Bloomberg News

Republicans Set Up Group to Examine Party’s Political Shortfalls

December 10, 2012

The Republican National Committee has created a group to study how the party can improve its image and performance following an election where its failure to defeat President Barack Obama spotlighted demographic and technological shortfalls compared with Democrats.

The Growth and Opportunity Project, announced today by RNC Chairman Reince Priebus, will focus on these and other areas, including messaging, fundraising, demographic outreach, the party’s primary process and the impact of third parties.

Priebus appointed five party leaders to head the group, including national committee member Henry Barbour of Mississippi, who is the nephew of former RNC Chairman Haley Barbour, and Ari Fleischer, White House press secretary under President George W. Bush.

Rounding out the group’s leaders are Zori Fonalledas of Puerto Rico and Glenn McCall of South Carolina -- both RNC members -- and political strategist Sally Bradshaw, a longtime consultant to former Florida Governor Jeb Bush.

“I look forward to working with these outstanding Republicans as they conduct rigorous analysis and engage in important conversations” with activists, donors, elected officials and others to help the party move forward, Priebus said in a statement.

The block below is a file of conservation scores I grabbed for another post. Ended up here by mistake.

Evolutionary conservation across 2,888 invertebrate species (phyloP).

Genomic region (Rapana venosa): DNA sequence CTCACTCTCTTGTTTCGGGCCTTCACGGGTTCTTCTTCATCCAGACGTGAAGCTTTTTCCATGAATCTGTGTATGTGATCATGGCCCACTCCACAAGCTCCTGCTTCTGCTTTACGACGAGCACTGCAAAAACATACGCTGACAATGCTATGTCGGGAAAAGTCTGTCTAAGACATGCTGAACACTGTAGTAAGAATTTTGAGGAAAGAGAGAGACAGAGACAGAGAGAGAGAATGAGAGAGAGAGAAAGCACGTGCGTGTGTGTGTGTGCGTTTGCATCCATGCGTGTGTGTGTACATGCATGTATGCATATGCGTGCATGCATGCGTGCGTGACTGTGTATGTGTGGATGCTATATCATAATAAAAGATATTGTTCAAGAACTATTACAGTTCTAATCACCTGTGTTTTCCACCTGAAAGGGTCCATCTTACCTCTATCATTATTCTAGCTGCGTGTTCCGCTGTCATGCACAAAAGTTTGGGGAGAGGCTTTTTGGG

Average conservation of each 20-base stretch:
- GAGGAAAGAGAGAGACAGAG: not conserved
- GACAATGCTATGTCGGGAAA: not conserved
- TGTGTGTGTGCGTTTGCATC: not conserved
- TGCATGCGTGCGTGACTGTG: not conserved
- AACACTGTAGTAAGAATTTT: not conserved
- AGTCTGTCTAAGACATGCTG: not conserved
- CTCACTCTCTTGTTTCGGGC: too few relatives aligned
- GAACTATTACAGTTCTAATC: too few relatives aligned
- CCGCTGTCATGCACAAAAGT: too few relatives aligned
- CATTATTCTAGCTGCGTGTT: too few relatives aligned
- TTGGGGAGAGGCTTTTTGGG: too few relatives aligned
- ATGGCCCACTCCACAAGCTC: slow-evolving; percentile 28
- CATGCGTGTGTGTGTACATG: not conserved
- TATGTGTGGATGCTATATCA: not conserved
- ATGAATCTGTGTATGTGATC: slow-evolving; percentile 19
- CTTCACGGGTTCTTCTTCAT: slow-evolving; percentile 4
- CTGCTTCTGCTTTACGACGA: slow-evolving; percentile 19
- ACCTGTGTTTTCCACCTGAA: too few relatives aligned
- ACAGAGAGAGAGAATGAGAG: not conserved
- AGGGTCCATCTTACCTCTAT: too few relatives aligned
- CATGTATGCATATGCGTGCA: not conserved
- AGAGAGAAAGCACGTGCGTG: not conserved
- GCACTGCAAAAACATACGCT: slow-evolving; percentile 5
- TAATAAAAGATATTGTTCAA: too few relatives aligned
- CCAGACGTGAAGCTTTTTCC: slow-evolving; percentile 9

Exit polls of voters in the Nov. 6 election showed Obama dominated Republican challenger Mitt Romney among single women, Hispanics, blacks and younger voters as the president carried eight of nine states both camps had viewed as the most competitive. Republicans have also acknowledged Obama’s campaign utilized superior technological tools for online fundraising and get-out-the-vote efforts.

Priebus, 40, is seeking a second term as the party’s chairman at a RNC gathering next month in Charlotte, North Carolina, the same city where Democrats held their national convention in September.

To contact the reporter on this story: John McCormick in Chicago at jmccormick16@bloomberg.net

To contact the editor responsible for this story: Jeanne Cummings at jcummings21@bloomberg.net


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